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Tuesday, July 29, 2014

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One Step Ahead: Almanac Security Tips - 2014

In each issue, Penn's Journal of Record, The Almanac publishes helpful tips and hints for dealing with information security and privacy matters. This page is a collection of all those published thus far.
New! You can now receive new One-Step-Ahead Security and Privacy Tips automatically!
You can subscribe via Email or RSS.

Table of Contents (view all)

Heartbleed OpenSSL Vulnerability
Security and Privacy Tips for World Travelers
Filing Taxes Online This Year? Take Steps to Protect Your Information!
If your computer runs Windows XP, you must update it now!
Why Should You Report Security Incidents? And How Do You Report One?
Photo and Video Privacy Issues
The Password is Dead, Long Live the Password!
Data Privacy Month: NSA Surveillance Panel at the National Constitution Center
Protecting Your Finances During This Year’s Holiday Shopping Season
Beware of Phishing E-mails in the Wake of Typhoon Haiyan
No E-mail from Penn Will Ask For Your Username/Password or SSN
The Children's Online Privacy Protection Act: Does It Apply to Your Website?
October: National Cyber Security Awareness Month; Free Secure Disposal of Paper and Electronics
What Basic Rules Protect Student Information at Penn? (September 2013)
Protecting Privacy and Security on Penn + Box

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Tagged with privacy

Tuesday, March 4, 2008 - Almanac Vol. 54, No. 24

A Privacy-Sensitive Environment: A Little Awareness Goes a Long Way

People who think even a little bit about protecting the privacy and security of Penn data do a lot of good. Keeping privacy and security in mind for faculty and staff has paid great dividends.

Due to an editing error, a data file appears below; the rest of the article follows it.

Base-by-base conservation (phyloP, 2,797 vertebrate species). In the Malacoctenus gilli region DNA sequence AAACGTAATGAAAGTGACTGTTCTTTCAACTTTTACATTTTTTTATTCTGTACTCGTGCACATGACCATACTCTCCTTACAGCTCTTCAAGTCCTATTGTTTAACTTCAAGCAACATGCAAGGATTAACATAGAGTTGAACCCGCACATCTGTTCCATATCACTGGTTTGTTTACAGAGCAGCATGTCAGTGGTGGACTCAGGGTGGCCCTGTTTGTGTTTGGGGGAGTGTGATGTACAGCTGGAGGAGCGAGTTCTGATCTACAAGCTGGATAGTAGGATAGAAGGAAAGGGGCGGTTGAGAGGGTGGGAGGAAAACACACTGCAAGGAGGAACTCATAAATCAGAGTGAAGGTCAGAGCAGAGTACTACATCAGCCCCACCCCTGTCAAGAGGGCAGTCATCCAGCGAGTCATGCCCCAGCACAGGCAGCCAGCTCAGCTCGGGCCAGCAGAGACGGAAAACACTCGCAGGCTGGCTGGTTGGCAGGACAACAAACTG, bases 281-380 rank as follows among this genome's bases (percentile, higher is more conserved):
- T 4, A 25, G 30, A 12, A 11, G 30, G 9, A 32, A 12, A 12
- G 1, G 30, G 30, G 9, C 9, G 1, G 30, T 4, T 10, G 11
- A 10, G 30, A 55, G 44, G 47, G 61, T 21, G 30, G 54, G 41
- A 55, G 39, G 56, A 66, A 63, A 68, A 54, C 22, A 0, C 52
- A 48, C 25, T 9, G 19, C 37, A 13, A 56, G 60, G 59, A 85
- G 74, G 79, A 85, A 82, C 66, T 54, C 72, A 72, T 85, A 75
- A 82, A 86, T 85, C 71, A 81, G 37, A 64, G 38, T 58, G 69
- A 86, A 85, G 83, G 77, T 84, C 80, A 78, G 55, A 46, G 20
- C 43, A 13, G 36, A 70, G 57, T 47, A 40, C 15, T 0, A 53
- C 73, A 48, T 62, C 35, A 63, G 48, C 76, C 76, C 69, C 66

The more people think about privacy, the more people there are who clean their offices of sensitive data that no longer needs to be retained, who raise security questions with third parties working with Penn data, and who offer data subjects opt-in or opt-out choice for certain unexpected uses of their data. All of these types of activities, and many others, help protect the privacy of Penn constituents and create a stronger data environment to support many critical activities across the University.

There are many ways to create a privacy-sensitive environment. These “One Step Ahead” tips themselves may be replicated in newsletters, e-mails, and through an available i-Frame on Internet sites and Intranet sites. Staff meetings can be devoted to brainstorming on privacy and security risks in a local environment and strategies to remediate those risks. Staff can be asked to review and sign confidentiality statements—a model statement is available on the PennPrivacy website. Penn’s Privacy or Security office personnel can deliver awareness sessions at office meetings. Extra privacy and security brochures can be requested for delivery to offices. The list goes on.

Consider what would best suit the needs of your office to emphasize the importance of privacy and security issues and to enlist a broader community of faculty and staff working to protect the privacy of Penn constituents.


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